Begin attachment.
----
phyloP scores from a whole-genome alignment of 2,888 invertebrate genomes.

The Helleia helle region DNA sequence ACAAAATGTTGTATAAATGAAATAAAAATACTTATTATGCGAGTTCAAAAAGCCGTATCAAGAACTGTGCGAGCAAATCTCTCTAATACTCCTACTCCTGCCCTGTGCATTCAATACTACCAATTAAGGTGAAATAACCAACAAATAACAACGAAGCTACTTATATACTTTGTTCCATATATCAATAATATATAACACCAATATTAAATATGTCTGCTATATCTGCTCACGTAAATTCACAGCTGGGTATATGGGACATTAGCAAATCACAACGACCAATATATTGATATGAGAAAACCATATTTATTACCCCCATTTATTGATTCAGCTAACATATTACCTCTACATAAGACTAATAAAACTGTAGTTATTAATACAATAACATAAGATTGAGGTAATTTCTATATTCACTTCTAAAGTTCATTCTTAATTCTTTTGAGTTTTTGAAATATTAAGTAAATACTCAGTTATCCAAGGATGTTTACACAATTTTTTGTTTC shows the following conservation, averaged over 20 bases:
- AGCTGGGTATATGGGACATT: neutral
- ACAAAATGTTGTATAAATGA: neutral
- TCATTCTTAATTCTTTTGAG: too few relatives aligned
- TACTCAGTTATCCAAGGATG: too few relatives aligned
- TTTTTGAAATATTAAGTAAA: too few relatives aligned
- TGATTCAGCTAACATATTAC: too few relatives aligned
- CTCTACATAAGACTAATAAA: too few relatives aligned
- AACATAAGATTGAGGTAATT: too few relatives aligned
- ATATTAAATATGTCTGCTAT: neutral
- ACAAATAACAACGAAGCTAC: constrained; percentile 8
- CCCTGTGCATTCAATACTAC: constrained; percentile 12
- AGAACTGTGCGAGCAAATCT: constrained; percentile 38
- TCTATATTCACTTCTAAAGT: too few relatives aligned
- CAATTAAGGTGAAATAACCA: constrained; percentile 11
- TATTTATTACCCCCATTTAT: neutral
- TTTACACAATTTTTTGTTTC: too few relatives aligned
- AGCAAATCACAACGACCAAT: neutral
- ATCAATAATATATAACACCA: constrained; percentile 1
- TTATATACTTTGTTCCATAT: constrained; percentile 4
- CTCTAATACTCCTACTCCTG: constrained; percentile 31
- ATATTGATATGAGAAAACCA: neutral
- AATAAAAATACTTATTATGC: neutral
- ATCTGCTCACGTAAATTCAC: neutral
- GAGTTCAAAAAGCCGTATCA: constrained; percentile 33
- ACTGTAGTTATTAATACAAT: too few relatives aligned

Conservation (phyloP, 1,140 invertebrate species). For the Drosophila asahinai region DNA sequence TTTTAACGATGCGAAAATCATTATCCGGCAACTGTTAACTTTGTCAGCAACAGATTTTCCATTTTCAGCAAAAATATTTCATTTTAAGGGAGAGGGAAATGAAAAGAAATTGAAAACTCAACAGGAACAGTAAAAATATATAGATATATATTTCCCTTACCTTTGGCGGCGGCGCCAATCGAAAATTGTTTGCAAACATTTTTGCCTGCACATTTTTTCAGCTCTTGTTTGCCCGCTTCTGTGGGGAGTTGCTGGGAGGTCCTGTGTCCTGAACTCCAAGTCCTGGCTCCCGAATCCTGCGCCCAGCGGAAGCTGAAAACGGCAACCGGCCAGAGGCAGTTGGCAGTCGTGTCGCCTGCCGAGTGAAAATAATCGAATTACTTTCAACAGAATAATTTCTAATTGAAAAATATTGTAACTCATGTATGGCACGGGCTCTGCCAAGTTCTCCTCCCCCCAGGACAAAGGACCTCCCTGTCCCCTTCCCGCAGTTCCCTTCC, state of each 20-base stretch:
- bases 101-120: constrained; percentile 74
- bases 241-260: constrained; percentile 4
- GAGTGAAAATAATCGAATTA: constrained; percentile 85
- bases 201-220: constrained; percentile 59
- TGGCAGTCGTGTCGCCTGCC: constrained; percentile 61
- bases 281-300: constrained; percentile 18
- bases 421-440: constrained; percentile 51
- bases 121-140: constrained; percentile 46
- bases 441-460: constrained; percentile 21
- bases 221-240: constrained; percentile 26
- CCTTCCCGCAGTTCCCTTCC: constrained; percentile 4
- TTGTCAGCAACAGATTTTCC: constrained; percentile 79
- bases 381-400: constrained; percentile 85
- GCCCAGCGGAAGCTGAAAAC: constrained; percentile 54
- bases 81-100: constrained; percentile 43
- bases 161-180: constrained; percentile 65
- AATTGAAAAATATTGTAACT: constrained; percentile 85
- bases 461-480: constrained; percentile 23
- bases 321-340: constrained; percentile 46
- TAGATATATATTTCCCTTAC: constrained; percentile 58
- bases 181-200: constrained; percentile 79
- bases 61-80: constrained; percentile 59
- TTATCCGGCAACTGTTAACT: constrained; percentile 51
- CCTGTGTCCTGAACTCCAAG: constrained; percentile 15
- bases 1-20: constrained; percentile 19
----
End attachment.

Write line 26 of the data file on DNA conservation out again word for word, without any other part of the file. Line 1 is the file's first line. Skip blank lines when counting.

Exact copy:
- GAGTTCAAAAAGCCGTATCA: constrained; percentile 33